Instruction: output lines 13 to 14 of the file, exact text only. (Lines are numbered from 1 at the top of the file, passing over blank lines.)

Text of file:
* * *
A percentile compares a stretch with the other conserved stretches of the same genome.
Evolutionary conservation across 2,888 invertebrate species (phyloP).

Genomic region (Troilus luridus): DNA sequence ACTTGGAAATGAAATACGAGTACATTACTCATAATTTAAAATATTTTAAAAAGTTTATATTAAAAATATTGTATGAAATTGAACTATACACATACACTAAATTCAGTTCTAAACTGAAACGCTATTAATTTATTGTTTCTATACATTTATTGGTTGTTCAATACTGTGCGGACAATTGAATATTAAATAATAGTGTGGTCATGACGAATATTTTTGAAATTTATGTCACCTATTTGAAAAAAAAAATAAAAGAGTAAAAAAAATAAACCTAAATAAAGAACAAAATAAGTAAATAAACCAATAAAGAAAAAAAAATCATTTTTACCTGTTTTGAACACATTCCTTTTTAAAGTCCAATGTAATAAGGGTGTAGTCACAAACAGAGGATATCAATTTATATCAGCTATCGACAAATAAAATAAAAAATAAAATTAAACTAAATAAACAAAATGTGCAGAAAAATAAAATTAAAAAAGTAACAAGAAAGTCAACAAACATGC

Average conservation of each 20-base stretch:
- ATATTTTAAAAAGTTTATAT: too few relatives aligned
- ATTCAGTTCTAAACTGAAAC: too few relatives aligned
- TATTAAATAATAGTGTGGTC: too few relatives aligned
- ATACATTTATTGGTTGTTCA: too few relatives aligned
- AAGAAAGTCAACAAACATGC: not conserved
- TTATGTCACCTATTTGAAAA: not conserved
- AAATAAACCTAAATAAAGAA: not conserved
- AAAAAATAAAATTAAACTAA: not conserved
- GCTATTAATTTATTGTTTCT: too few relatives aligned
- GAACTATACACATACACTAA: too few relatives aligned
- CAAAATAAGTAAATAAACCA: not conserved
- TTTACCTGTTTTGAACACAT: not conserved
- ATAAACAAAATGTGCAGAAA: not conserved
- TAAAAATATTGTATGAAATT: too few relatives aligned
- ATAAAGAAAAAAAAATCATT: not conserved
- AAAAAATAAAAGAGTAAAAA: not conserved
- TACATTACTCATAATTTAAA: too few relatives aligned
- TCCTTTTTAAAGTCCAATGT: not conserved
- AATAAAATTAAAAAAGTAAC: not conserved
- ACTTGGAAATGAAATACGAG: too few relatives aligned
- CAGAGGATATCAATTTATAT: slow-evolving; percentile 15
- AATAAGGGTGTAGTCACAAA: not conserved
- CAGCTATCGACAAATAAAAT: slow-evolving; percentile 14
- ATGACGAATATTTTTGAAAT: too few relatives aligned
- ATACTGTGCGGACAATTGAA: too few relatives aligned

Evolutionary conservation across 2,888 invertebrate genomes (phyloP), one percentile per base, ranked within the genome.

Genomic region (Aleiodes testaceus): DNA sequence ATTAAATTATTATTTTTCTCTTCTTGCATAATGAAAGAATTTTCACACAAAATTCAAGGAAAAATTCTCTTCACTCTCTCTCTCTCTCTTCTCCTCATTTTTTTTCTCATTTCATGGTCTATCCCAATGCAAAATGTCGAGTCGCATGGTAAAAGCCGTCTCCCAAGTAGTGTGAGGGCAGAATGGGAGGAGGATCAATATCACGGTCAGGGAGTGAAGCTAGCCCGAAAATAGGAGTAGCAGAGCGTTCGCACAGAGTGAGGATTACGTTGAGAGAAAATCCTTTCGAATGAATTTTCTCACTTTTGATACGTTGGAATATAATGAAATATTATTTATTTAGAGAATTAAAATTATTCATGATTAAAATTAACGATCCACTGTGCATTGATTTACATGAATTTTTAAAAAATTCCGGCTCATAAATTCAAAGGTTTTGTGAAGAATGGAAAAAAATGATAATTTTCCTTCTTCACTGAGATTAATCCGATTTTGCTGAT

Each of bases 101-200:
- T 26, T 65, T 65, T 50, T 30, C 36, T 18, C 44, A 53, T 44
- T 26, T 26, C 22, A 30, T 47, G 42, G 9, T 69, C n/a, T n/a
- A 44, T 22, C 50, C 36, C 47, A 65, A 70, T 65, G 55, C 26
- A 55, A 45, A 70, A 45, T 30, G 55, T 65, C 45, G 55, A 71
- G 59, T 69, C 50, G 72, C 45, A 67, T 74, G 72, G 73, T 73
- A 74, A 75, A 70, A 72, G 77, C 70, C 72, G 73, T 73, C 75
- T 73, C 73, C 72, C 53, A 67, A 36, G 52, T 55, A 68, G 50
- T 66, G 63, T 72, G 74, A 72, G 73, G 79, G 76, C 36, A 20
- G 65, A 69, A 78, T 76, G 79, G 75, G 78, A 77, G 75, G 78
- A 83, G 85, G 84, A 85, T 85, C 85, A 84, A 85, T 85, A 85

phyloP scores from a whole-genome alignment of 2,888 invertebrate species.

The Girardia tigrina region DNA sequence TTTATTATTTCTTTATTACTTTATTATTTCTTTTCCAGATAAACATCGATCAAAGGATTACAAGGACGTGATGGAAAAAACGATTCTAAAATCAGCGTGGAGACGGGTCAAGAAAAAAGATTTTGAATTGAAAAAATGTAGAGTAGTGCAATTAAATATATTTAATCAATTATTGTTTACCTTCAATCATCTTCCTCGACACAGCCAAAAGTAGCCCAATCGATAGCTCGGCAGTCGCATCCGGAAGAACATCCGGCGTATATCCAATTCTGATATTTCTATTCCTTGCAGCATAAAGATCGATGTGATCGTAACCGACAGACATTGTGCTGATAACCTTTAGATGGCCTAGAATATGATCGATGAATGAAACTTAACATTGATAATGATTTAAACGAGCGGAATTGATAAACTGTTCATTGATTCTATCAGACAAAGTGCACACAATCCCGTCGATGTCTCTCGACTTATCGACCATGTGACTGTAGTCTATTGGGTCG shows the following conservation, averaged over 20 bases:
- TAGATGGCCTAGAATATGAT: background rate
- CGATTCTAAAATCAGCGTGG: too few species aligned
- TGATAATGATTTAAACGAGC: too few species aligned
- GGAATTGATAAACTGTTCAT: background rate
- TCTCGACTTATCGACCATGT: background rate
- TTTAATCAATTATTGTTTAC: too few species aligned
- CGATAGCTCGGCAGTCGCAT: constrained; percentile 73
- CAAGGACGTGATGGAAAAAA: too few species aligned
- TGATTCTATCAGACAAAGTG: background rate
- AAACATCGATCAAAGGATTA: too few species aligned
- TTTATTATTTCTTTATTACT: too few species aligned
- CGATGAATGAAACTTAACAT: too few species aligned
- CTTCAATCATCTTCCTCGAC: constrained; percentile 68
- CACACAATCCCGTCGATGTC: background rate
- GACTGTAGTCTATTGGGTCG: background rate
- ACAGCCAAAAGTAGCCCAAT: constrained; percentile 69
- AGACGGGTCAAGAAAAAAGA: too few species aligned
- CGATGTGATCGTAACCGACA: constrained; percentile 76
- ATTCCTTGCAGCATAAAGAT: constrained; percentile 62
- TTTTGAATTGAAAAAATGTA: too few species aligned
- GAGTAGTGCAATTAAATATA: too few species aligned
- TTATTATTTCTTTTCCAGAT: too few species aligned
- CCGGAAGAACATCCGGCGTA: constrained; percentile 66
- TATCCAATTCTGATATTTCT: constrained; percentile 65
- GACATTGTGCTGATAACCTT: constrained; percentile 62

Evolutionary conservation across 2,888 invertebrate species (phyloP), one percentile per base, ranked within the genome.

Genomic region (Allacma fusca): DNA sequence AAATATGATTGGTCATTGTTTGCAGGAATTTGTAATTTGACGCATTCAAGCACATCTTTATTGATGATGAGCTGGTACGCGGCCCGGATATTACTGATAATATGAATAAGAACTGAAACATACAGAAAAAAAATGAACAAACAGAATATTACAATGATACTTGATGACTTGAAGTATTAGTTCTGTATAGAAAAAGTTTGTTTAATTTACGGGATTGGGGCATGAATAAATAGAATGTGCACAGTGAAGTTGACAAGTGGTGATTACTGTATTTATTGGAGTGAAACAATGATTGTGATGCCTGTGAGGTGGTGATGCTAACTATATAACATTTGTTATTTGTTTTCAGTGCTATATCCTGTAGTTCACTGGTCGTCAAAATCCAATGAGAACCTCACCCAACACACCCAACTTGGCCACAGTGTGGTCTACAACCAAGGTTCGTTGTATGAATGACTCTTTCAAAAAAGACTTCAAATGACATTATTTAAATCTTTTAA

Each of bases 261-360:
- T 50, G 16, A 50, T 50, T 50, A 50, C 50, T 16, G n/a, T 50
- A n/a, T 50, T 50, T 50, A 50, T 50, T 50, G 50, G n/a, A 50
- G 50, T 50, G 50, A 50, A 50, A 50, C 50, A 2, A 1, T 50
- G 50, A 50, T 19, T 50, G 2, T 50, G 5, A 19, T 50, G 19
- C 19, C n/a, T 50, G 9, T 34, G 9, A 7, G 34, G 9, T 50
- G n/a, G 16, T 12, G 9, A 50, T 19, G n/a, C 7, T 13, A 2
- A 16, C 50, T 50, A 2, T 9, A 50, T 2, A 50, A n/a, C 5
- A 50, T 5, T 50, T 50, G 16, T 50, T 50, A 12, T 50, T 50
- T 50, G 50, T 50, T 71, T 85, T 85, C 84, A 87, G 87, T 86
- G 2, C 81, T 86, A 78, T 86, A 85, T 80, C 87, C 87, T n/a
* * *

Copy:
- GCTATTAATTTATTGTTTCT: too few relatives aligned
- GAACTATACACATACACTAA: too few relatives aligned